This has been a year like no other. The pandemic has left more than 200,000 Americans dead and millions more without jobs. Schools sent students home and moved classes online. Businesses closed their doors, many of them permanently shuttered.
Amid the pain, turmoil and financial hardship of the pandemic, business has been booming in one industry: debt collection.
Let the good times roll
At the end of summer, Encore Capital, the nation’s largest debt-buyer announced record earnings, doubling its previous high in a quarter. The company reaped its windfall from Americans who had received CARES Act benefits such as stimulus checks and beefed-up unemployment checks designed to enable people to buy food, keep the lights on and make rent or mortgage payments.
The measure stopped foreclosures and evictions and suspended student loan payments, but it didn’t stop collectors from pursuing credit card debts – Encore’s specialty.
According to a recent report by ProPublica, “people responded to collectors’ calls and letters.”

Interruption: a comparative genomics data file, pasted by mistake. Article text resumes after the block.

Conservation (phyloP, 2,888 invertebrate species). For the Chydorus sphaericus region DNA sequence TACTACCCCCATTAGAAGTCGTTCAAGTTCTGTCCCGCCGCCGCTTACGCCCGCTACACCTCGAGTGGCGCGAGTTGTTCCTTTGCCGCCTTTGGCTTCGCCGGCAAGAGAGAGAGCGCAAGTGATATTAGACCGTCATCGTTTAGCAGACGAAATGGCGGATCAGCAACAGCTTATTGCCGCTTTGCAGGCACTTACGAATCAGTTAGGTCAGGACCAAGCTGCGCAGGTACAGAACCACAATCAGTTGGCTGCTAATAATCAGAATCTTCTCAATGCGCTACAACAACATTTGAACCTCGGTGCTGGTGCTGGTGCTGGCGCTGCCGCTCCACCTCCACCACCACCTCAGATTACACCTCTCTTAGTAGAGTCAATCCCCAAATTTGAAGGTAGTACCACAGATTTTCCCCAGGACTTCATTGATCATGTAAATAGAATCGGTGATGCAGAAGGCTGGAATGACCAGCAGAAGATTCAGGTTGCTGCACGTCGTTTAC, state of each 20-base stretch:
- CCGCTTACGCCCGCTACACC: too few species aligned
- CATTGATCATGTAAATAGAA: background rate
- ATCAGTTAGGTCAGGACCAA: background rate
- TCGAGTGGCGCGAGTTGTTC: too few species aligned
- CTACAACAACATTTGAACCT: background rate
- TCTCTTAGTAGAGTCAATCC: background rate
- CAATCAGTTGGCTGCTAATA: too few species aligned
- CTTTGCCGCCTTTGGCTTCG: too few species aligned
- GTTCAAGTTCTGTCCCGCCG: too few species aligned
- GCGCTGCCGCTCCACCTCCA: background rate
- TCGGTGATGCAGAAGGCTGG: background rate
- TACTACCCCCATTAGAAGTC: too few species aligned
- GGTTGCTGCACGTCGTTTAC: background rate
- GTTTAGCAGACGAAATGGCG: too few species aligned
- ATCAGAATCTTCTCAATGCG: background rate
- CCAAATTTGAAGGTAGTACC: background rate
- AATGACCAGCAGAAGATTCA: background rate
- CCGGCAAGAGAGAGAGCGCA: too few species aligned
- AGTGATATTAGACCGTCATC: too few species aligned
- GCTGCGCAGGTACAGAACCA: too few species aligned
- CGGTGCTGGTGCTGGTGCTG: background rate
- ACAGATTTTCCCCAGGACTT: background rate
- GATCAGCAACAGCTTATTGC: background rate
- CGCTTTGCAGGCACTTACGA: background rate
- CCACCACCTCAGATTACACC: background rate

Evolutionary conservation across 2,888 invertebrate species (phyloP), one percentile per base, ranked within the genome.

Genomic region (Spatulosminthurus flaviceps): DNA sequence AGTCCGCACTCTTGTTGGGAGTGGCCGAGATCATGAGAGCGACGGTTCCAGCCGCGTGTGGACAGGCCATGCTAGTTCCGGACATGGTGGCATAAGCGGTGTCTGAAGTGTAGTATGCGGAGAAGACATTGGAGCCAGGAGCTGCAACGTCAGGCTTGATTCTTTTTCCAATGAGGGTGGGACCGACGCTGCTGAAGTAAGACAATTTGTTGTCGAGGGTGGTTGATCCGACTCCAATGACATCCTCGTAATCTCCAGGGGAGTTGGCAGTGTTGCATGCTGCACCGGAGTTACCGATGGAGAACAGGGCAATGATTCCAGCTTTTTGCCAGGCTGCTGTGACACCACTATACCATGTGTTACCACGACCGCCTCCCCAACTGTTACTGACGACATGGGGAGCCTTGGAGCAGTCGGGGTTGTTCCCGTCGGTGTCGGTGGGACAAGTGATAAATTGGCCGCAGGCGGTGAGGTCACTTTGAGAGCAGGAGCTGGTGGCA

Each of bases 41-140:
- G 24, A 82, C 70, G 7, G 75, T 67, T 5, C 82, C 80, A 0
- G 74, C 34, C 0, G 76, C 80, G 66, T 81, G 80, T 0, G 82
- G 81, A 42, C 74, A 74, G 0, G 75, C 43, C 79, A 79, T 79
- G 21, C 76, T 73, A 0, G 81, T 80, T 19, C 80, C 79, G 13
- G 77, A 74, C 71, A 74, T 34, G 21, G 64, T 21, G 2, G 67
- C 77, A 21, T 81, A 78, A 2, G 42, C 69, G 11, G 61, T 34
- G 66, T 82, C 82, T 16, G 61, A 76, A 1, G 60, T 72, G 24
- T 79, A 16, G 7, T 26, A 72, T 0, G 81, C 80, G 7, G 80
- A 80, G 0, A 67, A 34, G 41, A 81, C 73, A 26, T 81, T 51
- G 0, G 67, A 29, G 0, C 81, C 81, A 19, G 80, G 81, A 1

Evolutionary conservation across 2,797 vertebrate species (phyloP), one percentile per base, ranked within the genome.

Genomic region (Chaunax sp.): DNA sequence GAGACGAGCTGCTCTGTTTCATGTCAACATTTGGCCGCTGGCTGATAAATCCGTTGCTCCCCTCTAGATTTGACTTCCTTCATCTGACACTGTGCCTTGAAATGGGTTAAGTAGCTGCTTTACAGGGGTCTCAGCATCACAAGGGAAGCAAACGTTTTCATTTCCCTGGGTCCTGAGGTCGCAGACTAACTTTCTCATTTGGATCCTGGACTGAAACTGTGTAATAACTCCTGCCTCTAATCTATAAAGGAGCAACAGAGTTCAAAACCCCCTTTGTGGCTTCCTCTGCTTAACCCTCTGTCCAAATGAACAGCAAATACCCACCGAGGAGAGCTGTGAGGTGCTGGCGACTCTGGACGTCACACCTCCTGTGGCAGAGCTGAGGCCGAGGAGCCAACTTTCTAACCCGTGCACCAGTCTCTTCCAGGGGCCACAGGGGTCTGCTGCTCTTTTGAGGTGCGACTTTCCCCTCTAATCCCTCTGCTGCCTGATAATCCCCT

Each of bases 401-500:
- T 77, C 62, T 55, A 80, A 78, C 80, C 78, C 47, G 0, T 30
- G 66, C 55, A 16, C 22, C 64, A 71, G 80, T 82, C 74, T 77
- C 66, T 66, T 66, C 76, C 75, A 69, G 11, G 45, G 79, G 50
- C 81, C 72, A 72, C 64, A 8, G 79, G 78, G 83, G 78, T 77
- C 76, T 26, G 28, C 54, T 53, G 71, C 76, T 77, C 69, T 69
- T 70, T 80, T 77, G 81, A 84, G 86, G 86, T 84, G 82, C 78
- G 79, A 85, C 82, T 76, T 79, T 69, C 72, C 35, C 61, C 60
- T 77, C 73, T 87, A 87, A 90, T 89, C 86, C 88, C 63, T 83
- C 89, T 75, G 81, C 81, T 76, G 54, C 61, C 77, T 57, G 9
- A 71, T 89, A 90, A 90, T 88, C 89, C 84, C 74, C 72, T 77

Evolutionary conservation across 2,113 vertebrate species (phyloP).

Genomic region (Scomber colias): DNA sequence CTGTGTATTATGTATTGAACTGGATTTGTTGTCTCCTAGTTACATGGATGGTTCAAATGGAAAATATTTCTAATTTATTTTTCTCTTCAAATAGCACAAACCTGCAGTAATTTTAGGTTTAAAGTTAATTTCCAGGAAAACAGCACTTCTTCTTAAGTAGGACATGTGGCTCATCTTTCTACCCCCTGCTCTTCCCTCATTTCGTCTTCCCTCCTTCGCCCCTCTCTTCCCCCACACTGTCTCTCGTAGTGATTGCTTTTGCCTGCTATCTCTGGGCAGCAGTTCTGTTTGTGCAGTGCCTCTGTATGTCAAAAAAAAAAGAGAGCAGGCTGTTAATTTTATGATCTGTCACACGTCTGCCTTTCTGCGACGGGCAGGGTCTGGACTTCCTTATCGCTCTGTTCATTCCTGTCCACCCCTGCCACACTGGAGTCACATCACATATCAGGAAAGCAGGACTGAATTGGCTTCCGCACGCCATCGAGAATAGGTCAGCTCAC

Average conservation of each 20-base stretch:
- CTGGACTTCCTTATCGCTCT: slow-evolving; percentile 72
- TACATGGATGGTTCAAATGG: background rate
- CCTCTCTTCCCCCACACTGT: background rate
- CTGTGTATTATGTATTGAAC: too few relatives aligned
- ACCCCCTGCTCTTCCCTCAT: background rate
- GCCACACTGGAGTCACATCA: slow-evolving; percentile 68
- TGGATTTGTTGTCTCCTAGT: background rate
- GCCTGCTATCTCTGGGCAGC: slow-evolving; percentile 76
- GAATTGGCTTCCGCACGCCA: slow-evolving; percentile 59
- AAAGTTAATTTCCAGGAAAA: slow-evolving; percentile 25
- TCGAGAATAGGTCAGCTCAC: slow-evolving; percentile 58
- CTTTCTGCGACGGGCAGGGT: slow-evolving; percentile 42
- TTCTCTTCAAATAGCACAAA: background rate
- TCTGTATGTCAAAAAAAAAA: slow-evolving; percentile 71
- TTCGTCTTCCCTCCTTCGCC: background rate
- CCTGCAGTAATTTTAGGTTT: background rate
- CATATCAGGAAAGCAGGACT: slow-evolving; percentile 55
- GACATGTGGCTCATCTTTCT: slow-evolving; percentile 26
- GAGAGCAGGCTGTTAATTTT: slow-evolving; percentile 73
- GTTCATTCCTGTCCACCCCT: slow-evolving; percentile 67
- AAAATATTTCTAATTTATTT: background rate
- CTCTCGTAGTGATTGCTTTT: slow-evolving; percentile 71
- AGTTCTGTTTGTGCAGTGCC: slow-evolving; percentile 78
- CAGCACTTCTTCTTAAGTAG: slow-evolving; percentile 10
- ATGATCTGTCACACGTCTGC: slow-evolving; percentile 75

Raining cash on collectors
The CEO of Encore’s main competitor – Portfolio Recovery Associates – called the set of circumstances created by the pandemic “a perfect storm from a cash perspective.”
Analysts expect both Portfolio Recovery and Encore to enjoy 40 percent earnings growth in 2020.
Less than perfection
However, not everything in 2020 has been “perfect” for collectors.
In September, the Consumer Financial Protection Bureau sued Encore, charging that the company violated a 2015 agreement to resolve claims it had been “pressuring consumers with false statements and churning out lawsuits using robo-signed court documents.”
Another pandemic downside for collectors: many local courts around the nation temporarily shuttered earlier this year, cutting off debt collection lawsuits, another revenue stream for the companies.
ProPublica reports that “after a bit of a lull” in debt collection lawsuits, the companies are again filing thousands of suits per month.
“The same giant debt buyers known for fighting consumer protection laws at every turn have been raking in cash during this pandemic,” said Sen. Elizabeth Warren. “They are now licking their chops in anticipation of profiting even more off families who have their hours further cut or can’t find a job, and can’t keep up with their bills or their mortgage.”
Many Twin Cities residents facing abusive debt collectors or efforts to collect on debts not owed, fight back with experienced legal help.